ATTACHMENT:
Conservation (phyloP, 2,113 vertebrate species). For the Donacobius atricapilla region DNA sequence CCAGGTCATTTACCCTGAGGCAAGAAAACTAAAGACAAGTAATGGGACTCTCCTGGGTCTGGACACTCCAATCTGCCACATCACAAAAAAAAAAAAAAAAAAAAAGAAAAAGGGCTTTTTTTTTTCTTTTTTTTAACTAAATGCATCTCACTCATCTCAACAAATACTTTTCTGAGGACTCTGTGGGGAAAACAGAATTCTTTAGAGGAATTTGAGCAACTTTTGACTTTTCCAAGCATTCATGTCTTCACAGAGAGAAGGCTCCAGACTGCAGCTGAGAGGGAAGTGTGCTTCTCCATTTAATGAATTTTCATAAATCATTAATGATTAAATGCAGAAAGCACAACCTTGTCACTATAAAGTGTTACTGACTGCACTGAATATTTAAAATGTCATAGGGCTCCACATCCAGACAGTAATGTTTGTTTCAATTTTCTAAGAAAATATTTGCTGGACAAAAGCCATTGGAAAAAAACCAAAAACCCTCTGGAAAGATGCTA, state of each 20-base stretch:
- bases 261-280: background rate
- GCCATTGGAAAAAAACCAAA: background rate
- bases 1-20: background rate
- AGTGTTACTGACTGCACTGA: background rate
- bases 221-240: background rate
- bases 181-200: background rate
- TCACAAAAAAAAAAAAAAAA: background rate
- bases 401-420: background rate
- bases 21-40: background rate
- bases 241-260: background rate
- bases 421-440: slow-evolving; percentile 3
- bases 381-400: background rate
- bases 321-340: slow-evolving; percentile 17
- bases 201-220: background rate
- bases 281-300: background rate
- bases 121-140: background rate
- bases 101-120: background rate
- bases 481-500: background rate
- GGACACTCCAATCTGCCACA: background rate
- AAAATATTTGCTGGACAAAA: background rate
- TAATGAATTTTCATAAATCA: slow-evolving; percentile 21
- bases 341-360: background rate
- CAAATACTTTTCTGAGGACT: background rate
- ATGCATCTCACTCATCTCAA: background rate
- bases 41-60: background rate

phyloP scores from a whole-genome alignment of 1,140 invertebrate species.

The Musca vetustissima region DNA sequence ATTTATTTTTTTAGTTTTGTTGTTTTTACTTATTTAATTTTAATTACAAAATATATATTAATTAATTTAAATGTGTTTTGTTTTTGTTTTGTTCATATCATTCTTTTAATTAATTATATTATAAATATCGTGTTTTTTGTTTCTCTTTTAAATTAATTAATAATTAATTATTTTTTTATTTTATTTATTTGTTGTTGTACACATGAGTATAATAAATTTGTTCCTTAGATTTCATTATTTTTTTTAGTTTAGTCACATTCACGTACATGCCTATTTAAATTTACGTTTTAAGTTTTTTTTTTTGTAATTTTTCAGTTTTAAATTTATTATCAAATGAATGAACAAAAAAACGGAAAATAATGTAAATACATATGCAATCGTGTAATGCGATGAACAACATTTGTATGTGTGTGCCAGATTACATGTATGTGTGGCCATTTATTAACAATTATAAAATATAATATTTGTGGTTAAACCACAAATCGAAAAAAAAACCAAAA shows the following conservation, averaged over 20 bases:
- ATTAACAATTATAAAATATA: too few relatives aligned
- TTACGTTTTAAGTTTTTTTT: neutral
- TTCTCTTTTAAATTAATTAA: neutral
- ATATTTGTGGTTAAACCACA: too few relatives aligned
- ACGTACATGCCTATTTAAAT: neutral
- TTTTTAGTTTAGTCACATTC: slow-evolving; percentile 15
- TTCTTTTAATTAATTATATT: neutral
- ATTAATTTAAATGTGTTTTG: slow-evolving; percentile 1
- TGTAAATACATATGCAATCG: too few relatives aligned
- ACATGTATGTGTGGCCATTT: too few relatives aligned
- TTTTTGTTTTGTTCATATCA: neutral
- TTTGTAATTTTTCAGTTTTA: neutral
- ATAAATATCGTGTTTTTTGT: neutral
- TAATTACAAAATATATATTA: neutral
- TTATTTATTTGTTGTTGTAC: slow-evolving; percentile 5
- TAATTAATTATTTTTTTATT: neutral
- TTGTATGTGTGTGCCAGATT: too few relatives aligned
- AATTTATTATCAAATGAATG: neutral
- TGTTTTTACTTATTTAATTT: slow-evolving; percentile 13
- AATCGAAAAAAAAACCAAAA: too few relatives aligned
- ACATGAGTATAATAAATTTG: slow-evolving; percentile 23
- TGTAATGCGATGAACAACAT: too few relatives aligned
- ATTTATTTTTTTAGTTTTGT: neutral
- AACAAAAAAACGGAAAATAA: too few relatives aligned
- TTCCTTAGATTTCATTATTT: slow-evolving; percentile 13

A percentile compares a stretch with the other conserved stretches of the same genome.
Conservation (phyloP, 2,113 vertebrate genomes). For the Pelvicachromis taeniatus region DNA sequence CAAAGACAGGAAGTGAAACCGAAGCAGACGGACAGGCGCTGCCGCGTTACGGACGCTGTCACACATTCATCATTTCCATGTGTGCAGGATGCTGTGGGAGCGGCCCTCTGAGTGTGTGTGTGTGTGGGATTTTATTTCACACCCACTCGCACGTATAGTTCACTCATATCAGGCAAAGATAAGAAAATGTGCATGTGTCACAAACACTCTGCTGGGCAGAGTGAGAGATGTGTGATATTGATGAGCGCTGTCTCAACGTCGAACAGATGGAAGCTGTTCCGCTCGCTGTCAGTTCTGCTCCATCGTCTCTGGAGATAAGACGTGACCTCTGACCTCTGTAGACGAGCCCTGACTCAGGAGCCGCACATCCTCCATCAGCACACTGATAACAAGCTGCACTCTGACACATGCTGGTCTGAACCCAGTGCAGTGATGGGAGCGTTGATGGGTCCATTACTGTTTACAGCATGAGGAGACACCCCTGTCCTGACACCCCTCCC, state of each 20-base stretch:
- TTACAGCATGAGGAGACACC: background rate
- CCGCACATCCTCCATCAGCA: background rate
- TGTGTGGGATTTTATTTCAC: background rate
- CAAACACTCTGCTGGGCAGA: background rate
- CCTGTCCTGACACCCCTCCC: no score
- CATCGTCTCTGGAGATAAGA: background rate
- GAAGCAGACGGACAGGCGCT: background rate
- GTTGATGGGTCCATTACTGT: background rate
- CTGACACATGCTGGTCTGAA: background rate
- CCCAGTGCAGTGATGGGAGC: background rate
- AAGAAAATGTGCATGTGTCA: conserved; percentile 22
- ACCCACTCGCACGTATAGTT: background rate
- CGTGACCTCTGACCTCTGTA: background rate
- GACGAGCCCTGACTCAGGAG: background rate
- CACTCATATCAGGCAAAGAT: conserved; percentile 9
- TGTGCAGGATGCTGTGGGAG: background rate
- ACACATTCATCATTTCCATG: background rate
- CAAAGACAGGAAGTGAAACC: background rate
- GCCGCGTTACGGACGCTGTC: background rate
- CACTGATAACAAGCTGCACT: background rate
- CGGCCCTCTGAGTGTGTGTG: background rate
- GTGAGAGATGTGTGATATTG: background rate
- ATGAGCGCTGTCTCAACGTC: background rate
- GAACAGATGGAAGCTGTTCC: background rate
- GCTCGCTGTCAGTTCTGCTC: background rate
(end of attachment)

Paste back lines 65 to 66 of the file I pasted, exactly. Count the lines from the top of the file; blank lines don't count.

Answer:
- CCCAGTGCAGTGATGGGAGC: background rate
- AAGAAAATGTGCATGTGTCA: conserved; percentile 22